Unfortunately there are often very few warning signs that someone has osteoporosis and the disease is often discovered after a fracture has already occurred. [4] Most often, complaints of severe back pain will prompt imaging tests that then reveal broken vertebrae in the spine.  Case studies report some of the following symptoms [3-5]:

  • Back pain
  • Hip pain
  • Chest pain
  • Loss of height
  • Change in posture

So far, treatment options for PLO include bisphosphonates (a group of medicines used to treat bone diseases), calcium supplements, vitamin D supplements, and other medications. [3] Because the condition is so rare, no official treatment guidelines have been created. If you’re experiencing any extreme back pain or other concerning symptoms, you should speak to a healthcare provider. 

Calcium and Vitamin D Supplementation During Pregnancy

There are many vitamins and minerals necessary for supporting a healthy pregnancy. Not only are these nutrients vital for maternal health, but fetal development is also dependent on adequate nutrition. Research shows that adequate calcium and vitamin D intake can help prevent preeclampsia, newborn fractures, congenital rickets, and other complications. [6-7]

In addition to these benefits, calcium and vitamin D supplementation are thought to be very useful for treating osteoporosis. Calcium is the major component of bone and is dependent on vitamin D in order to be properly metabolized by the body. [8] Both of these nutrients play an important role in bone growth and development in children, as well as the maintenance of bone mineral loss in certain groups. It’s recommended that pregnant people consume 600 international units of vitamin D and 1,000 mg of calcium every day through their diet and prenatal vitamins. [9] If you have questions or concerns about your nutrient intake or bone health, be sure to speak to a healthcare provider.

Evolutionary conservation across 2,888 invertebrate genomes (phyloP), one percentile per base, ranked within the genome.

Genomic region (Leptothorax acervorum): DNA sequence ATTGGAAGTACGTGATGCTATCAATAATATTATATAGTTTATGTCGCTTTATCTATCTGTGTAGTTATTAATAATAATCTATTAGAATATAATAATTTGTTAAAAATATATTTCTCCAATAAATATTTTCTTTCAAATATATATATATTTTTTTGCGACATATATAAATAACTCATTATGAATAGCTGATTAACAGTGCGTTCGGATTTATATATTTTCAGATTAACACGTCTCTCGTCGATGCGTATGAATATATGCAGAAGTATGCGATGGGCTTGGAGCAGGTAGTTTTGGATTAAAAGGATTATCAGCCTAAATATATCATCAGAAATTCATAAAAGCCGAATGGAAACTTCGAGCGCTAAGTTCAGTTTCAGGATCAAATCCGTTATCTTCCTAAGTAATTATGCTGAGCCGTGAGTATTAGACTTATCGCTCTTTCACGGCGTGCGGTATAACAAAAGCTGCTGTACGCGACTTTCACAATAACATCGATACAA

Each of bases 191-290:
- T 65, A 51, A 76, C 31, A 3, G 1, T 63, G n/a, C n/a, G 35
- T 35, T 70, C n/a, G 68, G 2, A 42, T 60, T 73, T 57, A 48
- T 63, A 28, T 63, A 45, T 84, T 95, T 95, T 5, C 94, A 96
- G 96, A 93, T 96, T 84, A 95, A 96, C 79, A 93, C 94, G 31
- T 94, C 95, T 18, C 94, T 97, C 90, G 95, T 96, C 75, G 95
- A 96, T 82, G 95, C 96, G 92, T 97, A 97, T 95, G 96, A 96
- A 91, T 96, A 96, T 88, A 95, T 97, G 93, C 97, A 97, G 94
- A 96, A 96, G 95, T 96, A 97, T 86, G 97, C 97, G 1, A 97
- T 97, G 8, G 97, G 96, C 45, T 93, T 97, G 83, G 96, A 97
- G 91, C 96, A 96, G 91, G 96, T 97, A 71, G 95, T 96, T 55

Key Takeaways

  • Osteoporosis is a bone disease that develops when bone mass and bone mineral density decrease, or when the structure and strength of bone change.
  • Osteoporosis is most commonly seen in postmenopausal women and older men but can occur in people of any age, race, ethnicity, and sex.
  • While rare, some people develop pregnancy and lactation-associated osteoporosis (PLO) during pregnancy, after delivery, or while breastfeeding. 
  • There isn’t an exact cause of PLO that we know of, but potential risk factors include age, genetics, race, pregnancy complications, and others. 
  • Osteoporosis is usually a silent condition, meaning there are very few symptoms that can be observed. People with PLO often present with back pain due to spinal fractures. 
  • Treatment and prevention methods are still being studied for PLO, but often include the use of certain medications and supplements, including calcium and vitamin D. 
  • Supporting your nutrition during pregnancy with a balanced diet and prenatal vitamins is a great way to promote adequate levels of vitamins and minerals. 

References:

  1. Osteoporosis. NIH. National Institute of Arthritis and Musculoskeletal and Skin Diseases. December 2022. URL
  2. Pregnancy, Breastfeeding, and Bone Health. NIH. National Institute of Arthritis and Musculoskeletal and Skin Diseases. May 2023. URL
  3. Yun KY, Han SE, Kim SC, Joo JK, Lee KS. Pregnancy-related osteoporosis and spinal fractures. Obstet Gynecol Sci. 2017;60(1):133-137. doi:10.5468/ogs.2017.60.1.133
  4. Cohen, A. Rare Form of Osteoporosis around Pregnancy Gets Spotlight at Columbia. Columbia University. May 2018. URL
  5. Qian, Y., Wang, L., Yu, L. et al. Pregnancy- and lactation-associated osteoporosis with vertebral fractures: a systematic review. BMC Musculoskelet Disord 22, 926 (2021). https://doi.org/10.1186/s12891-021-04776-7
  6. Vitamin D: screening and supplementation during pregnancy. Committee Opinion No. 495. American College of Obstetricians and Gynecologists. Obstet Gynecol 2011;118:197–8.
  7. Meertens LJE, Scheepers HCJ, Willemse JPMM, Spaanderman MEA, Smits LJM. Should women be advised to use calcium supplements during pregnancy? A decision analysis. Matern Child Nutr. 2018;14(1):e12479. doi:10.1111/mcn.12479
  8. Laird E, Ward M, McSorley E, Strain JJ, Wallace J. Vitamin D and bone health: potential mechanisms. Nutrients. 2010;2(7):693-724. doi:10.3390/nu2070693
  9. Nutrition During Pregnancy. FAQ001. ACOG. June 2023. URL.